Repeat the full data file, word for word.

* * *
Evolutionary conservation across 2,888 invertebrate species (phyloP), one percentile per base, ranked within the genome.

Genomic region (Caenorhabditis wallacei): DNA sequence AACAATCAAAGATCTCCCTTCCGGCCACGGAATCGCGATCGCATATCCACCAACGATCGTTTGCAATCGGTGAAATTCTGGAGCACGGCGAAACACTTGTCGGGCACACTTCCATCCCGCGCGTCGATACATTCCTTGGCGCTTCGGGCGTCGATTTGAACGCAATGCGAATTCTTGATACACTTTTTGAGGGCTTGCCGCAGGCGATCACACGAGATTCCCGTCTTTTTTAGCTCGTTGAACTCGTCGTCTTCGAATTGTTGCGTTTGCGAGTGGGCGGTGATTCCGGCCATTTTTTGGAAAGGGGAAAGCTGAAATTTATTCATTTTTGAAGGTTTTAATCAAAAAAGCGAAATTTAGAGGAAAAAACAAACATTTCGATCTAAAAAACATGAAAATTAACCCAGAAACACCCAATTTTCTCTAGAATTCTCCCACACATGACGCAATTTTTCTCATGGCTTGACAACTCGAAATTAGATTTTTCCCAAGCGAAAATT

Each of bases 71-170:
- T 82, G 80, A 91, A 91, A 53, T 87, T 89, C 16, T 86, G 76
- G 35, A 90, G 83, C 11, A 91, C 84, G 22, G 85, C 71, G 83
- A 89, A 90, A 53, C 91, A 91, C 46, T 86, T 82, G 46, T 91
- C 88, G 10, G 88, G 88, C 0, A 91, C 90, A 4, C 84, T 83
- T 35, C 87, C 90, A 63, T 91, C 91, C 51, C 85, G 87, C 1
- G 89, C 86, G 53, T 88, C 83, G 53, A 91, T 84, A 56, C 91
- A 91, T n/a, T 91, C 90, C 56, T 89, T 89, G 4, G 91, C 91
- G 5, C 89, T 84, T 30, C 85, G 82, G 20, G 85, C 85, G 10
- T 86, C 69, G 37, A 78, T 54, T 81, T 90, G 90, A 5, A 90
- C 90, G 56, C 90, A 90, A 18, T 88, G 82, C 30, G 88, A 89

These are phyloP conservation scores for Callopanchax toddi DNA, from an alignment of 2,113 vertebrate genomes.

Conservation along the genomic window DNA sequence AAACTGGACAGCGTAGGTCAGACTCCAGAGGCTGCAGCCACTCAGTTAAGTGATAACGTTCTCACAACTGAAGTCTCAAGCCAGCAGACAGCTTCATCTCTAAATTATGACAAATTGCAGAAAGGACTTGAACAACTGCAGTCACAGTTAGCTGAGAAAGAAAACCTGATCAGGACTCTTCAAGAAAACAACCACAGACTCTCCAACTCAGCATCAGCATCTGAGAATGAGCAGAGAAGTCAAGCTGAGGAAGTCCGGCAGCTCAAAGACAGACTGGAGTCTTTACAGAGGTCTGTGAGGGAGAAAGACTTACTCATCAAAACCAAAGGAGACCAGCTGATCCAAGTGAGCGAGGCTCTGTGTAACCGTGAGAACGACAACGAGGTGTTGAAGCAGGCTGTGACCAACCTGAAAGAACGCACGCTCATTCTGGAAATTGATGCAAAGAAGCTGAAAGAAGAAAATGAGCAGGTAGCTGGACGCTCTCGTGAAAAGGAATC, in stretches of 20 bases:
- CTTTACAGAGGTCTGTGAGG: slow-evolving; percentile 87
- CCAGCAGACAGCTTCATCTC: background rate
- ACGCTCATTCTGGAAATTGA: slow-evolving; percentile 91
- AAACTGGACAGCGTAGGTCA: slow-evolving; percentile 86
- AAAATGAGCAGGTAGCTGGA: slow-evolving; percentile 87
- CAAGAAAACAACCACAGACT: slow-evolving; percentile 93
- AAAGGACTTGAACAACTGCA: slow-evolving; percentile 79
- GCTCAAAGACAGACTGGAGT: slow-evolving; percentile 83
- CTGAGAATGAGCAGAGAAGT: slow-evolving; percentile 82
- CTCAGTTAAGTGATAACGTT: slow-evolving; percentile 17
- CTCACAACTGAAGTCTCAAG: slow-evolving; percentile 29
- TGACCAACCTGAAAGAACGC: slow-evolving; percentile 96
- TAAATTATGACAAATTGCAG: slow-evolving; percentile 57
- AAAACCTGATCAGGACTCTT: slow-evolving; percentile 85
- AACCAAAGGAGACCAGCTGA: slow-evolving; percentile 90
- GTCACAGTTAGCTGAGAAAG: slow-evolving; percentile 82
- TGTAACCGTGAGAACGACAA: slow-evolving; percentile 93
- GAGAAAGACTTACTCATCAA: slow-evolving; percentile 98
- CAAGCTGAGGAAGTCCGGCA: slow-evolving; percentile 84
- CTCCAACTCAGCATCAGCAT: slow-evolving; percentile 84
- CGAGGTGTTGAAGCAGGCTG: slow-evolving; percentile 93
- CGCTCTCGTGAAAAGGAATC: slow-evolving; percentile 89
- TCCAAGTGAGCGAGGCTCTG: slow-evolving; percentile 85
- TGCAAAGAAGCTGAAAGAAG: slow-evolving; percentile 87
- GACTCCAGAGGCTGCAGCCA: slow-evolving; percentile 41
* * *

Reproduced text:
Evolutionary conservation across 2,888 invertebrate species (phyloP), one percentile per base, ranked within the genome.

Genomic region (Caenorhabditis wallacei): DNA sequence AACAATCAAAGATCTCCCTTCCGGCCACGGAATCGCGATCGCATATCCACCAACGATCGTTTGCAATCGGTGAAATTCTGGAGCACGGCGAAACACTTGTCGGGCACACTTCCATCCCGCGCGTCGATACATTCCTTGGCGCTTCGGGCGTCGATTTGAACGCAATGCGAATTCTTGATACACTTTTTGAGGGCTTGCCGCAGGCGATCACACGAGATTCCCGTCTTTTTTAGCTCGTTGAACTCGTCGTCTTCGAATTGTTGCGTTTGCGAGTGGGCGGTGATTCCGGCCATTTTTTGGAAAGGGGAAAGCTGAAATTTATTCATTTTTGAAGGTTTTAATCAAAAAAGCGAAATTTAGAGGAAAAAACAAACATTTCGATCTAAAAAACATGAAAATTAACCCAGAAACACCCAATTTTCTCTAGAATTCTCCCACACATGACGCAATTTTTCTCATGGCTTGACAACTCGAAATTAGATTTTTCCCAAGCGAAAATT

Each of bases 71-170:
- T 82, G 80, A 91, A 91, A 53, T 87, T 89, C 16, T 86, G 76
- G 35, A 90, G 83, C 11, A 91, C 84, G 22, G 85, C 71, G 83
- A 89, A 90, A 53, C 91, A 91, C 46, T 86, T 82, G 46, T 91
- C 88, G 10, G 88, G 88, C 0, A 91, C 90, A 4, C 84, T 83
- T 35, C 87, C 90, A 63, T 91, C 91, C 51, C 85, G 87, C 1
- G 89, C 86, G 53, T 88, C 83, G 53, A 91, T 84, A 56, C 91
- A 91, T n/a, T 91, C 90, C 56, T 89, T 89, G 4, G 91, C 91
- G 5, C 89, T 84, T 30, C 85, G 82, G 20, G 85, C 85, G 10
- T 86, C 69, G 37, A 78, T 54, T 81, T 90, G 90, A 5, A 90
- C 90, G 56, C 90, A 90, A 18, T 88, G 82, C 30, G 88, A 89

These are phyloP conservation scores for Callopanchax toddi DNA, from an alignment of 2,113 vertebrate genomes.

Conservation along the genomic window DNA sequence AAACTGGACAGCGTAGGTCAGACTCCAGAGGCTGCAGCCACTCAGTTAAGTGATAACGTTCTCACAACTGAAGTCTCAAGCCAGCAGACAGCTTCATCTCTAAATTATGACAAATTGCAGAAAGGACTTGAACAACTGCAGTCACAGTTAGCTGAGAAAGAAAACCTGATCAGGACTCTTCAAGAAAACAACCACAGACTCTCCAACTCAGCATCAGCATCTGAGAATGAGCAGAGAAGTCAAGCTGAGGAAGTCCGGCAGCTCAAAGACAGACTGGAGTCTTTACAGAGGTCTGTGAGGGAGAAAGACTTACTCATCAAAACCAAAGGAGACCAGCTGATCCAAGTGAGCGAGGCTCTGTGTAACCGTGAGAACGACAACGAGGTGTTGAAGCAGGCTGTGACCAACCTGAAAGAACGCACGCTCATTCTGGAAATTGATGCAAAGAAGCTGAAAGAAGAAAATGAGCAGGTAGCTGGACGCTCTCGTGAAAAGGAATC, in stretches of 20 bases:
- CTTTACAGAGGTCTGTGAGG: slow-evolving; percentile 87
- CCAGCAGACAGCTTCATCTC: background rate
- ACGCTCATTCTGGAAATTGA: slow-evolving; percentile 91
- AAACTGGACAGCGTAGGTCA: slow-evolving; percentile 86
- AAAATGAGCAGGTAGCTGGA: slow-evolving; percentile 87
- CAAGAAAACAACCACAGACT: slow-evolving; percentile 93
- AAAGGACTTGAACAACTGCA: slow-evolving; percentile 79
- GCTCAAAGACAGACTGGAGT: slow-evolving; percentile 83
- CTGAGAATGAGCAGAGAAGT: slow-evolving; percentile 82
- CTCAGTTAAGTGATAACGTT: slow-evolving; percentile 17
- CTCACAACTGAAGTCTCAAG: slow-evolving; percentile 29
- TGACCAACCTGAAAGAACGC: slow-evolving; percentile 96
- TAAATTATGACAAATTGCAG: slow-evolving; percentile 57
- AAAACCTGATCAGGACTCTT: slow-evolving; percentile 85
- AACCAAAGGAGACCAGCTGA: slow-evolving; percentile 90
- GTCACAGTTAGCTGAGAAAG: slow-evolving; percentile 82
- TGTAACCGTGAGAACGACAA: slow-evolving; percentile 93
- GAGAAAGACTTACTCATCAA: slow-evolving; percentile 98
- CAAGCTGAGGAAGTCCGGCA: slow-evolving; percentile 84
- CTCCAACTCAGCATCAGCAT: slow-evolving; percentile 84
- CGAGGTGTTGAAGCAGGCTG: slow-evolving; percentile 93
- CGCTCTCGTGAAAAGGAATC: slow-evolving; percentile 89
- TCCAAGTGAGCGAGGCTCTG: slow-evolving; percentile 85
- TGCAAAGAAGCTGAAAGAAG: slow-evolving; percentile 87
- GACTCCAGAGGCTGCAGCCA: slow-evolving; percentile 41